So our team has products that currently runs on Visual Studio 2013. Now we want to move to Visual Studio 2017. So I've been assigned the task to make the transition to Visual Studio 2017 as painless as possible.
Here is the list of challenges that this task presents
- We use git as our versioning system and we have all of our updated code on a master branch (including .vcxproj files). Therefore updating would change these files. If these files are changed the rest of my team who are constantly maintaining and adding new features can not work because they are working on VS 2013
- We have another repo for our 3rdParty libraries which all need to be updated too to match up with the VS 2017 toolsets. So if I update the 3rdParty Libraries too, it would be the same problem as the first
I have viable option that I can think of. But, I'm looking to see if anyone has a better idea.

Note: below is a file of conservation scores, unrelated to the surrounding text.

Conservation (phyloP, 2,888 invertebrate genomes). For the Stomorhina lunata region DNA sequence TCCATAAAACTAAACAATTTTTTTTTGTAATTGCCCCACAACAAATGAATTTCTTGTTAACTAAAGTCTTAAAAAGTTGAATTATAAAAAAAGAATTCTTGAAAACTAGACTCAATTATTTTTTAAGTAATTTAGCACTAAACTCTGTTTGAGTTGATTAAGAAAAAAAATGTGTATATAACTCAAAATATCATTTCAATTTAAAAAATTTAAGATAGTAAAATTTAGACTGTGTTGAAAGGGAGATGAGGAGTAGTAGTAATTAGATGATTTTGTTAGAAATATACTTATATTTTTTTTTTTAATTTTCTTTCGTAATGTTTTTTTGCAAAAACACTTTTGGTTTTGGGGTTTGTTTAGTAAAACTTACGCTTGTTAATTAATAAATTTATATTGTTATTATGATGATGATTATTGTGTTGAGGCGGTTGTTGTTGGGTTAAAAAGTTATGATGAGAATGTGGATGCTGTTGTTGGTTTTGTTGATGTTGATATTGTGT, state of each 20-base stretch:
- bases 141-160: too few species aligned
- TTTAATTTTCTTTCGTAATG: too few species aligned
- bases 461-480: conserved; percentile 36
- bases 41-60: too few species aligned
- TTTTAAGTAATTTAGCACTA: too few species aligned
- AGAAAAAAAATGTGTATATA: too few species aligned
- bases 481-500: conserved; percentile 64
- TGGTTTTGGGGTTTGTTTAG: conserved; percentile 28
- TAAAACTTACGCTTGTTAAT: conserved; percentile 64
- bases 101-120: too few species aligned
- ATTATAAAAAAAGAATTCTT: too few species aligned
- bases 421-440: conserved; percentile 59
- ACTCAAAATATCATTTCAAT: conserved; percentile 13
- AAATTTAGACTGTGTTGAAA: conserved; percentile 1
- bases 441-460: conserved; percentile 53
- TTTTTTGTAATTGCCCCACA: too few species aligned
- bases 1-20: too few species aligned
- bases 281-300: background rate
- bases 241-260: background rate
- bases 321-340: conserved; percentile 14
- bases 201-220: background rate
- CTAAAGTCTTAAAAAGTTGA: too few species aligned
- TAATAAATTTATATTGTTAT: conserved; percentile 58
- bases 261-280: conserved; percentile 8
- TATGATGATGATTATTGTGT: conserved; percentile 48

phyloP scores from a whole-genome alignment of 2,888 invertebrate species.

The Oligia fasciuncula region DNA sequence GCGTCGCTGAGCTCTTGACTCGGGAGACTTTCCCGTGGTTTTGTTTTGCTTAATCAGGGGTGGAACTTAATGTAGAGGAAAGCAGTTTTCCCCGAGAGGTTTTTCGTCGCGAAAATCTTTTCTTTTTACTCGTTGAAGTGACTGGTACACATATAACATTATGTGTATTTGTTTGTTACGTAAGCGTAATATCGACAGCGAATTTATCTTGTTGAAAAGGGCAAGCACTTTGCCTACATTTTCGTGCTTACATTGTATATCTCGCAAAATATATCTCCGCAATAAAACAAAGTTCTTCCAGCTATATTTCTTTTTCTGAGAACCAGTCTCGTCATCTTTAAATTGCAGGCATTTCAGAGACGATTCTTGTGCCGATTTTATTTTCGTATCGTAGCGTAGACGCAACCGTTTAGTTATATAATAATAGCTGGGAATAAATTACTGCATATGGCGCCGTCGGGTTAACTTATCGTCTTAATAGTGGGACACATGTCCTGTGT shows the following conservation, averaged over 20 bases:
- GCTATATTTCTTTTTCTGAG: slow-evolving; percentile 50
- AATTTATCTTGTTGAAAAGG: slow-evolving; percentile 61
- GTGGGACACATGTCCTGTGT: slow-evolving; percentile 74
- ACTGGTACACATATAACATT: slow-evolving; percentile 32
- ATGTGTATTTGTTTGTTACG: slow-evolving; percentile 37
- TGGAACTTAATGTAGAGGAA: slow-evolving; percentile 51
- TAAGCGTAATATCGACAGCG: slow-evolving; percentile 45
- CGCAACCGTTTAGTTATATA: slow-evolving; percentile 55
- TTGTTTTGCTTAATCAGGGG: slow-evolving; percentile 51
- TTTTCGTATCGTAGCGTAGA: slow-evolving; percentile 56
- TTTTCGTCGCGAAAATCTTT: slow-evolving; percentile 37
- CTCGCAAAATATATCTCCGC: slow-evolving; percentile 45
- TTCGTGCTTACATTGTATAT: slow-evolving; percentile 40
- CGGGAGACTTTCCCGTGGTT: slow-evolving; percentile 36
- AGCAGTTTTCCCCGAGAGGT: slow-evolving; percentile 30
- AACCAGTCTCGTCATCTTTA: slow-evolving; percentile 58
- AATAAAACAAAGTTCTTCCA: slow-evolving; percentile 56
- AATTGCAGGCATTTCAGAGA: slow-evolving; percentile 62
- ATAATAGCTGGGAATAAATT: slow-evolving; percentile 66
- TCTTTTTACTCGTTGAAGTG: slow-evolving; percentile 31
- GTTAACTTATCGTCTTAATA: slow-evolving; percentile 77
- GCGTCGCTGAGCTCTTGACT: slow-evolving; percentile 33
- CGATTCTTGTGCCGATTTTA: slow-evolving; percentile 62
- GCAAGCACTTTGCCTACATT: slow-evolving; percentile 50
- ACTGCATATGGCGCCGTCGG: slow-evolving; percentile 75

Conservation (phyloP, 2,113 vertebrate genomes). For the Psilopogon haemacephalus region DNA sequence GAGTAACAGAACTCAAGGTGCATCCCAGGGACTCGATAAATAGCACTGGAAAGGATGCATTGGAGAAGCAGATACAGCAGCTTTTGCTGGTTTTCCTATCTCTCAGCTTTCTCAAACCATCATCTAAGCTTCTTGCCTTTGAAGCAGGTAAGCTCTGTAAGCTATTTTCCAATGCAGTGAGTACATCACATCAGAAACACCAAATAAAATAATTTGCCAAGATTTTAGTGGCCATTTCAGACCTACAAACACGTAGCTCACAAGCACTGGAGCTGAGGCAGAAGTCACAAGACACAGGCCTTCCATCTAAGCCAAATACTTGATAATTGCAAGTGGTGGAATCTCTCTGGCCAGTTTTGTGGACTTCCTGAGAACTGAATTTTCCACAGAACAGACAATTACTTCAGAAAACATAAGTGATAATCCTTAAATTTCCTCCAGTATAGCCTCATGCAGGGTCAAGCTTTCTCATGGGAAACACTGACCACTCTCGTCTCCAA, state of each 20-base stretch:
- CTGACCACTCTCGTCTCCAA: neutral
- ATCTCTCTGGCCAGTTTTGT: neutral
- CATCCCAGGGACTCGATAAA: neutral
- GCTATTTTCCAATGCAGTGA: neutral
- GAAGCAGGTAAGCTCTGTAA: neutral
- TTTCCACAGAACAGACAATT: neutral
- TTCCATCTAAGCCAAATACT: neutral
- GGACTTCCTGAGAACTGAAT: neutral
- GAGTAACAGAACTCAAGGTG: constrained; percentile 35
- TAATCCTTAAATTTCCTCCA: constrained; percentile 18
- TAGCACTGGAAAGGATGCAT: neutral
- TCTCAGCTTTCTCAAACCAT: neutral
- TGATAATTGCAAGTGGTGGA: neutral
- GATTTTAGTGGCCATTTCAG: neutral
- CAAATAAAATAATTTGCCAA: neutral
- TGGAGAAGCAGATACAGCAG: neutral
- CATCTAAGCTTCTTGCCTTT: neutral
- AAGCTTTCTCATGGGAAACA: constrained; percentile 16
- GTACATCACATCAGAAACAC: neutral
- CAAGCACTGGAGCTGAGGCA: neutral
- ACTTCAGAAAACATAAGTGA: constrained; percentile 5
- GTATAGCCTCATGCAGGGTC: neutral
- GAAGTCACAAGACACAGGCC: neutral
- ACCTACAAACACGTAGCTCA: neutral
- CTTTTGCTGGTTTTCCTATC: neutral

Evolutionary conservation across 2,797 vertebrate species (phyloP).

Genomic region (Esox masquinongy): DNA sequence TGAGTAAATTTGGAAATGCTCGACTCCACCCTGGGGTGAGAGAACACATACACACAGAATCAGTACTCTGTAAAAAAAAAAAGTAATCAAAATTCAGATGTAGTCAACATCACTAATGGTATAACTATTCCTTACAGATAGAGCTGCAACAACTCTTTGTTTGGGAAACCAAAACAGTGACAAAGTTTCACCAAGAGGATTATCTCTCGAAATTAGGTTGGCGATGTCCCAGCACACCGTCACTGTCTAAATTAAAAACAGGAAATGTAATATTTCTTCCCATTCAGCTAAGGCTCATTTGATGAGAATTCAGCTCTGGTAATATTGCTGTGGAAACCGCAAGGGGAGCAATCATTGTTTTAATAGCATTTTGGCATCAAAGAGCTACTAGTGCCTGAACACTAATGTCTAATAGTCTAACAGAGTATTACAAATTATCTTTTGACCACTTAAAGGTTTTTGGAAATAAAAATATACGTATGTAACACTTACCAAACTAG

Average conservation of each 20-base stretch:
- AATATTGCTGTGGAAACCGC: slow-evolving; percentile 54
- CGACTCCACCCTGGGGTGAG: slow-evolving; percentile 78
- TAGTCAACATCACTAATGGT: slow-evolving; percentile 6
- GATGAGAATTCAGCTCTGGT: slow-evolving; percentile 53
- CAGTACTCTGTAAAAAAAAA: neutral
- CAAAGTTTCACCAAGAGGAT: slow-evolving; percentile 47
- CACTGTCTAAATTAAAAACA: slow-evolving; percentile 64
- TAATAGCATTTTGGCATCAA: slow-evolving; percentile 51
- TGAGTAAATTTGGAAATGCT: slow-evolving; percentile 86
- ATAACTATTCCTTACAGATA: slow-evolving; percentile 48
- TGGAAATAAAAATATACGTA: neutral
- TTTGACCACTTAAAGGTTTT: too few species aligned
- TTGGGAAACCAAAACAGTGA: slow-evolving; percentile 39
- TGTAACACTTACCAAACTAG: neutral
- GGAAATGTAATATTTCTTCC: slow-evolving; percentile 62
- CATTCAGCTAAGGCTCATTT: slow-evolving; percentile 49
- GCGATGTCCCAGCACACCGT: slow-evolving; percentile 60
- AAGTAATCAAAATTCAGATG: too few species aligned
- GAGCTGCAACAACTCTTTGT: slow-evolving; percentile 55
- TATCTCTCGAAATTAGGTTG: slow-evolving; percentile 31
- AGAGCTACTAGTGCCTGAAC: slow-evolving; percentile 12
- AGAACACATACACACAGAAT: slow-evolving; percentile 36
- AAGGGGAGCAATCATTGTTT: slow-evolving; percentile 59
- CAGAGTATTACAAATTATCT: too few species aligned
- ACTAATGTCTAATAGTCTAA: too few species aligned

Here is what I'm thinking
- Make a separate 3rdParty folder with all the updated 3rdParty Libraries in it
- Once I've trasferred the products in 2017 I will take all the
*.slnfiles make them all look like this
*2017.slnfiles and push them to master
That way when it's time to transfer everyone in VS 2017. All they need to do is download the new 3rdPartyResource copy and click on the
The reason why I'm looking for a better idea is because, I am not sure if this idea will work and I can only test if it works after I've put in all the work for it. I was hoping there is a more incremental steps that I can do to ensure I'm not breaking or slowing down anybody along the way. Anyone have a better idea?
If it helps here is what our software structure is like:
├───3rdPartyResource │ ├───3rdPartyLib1 │ └───3rdPartyLib2 └───Software ├───DevelopmentTools │ DevelopmentProject1.v │ DevelopmentProject2.v │ ├───Libraries │ Library1.vcxproj │ Library2.vcxproj │ └───Products Product1.vcxproj Product2.vcxproj
More Information Our code base is in C++ and we strictly use static libs only (I didn't decide this). This is just how our team does it.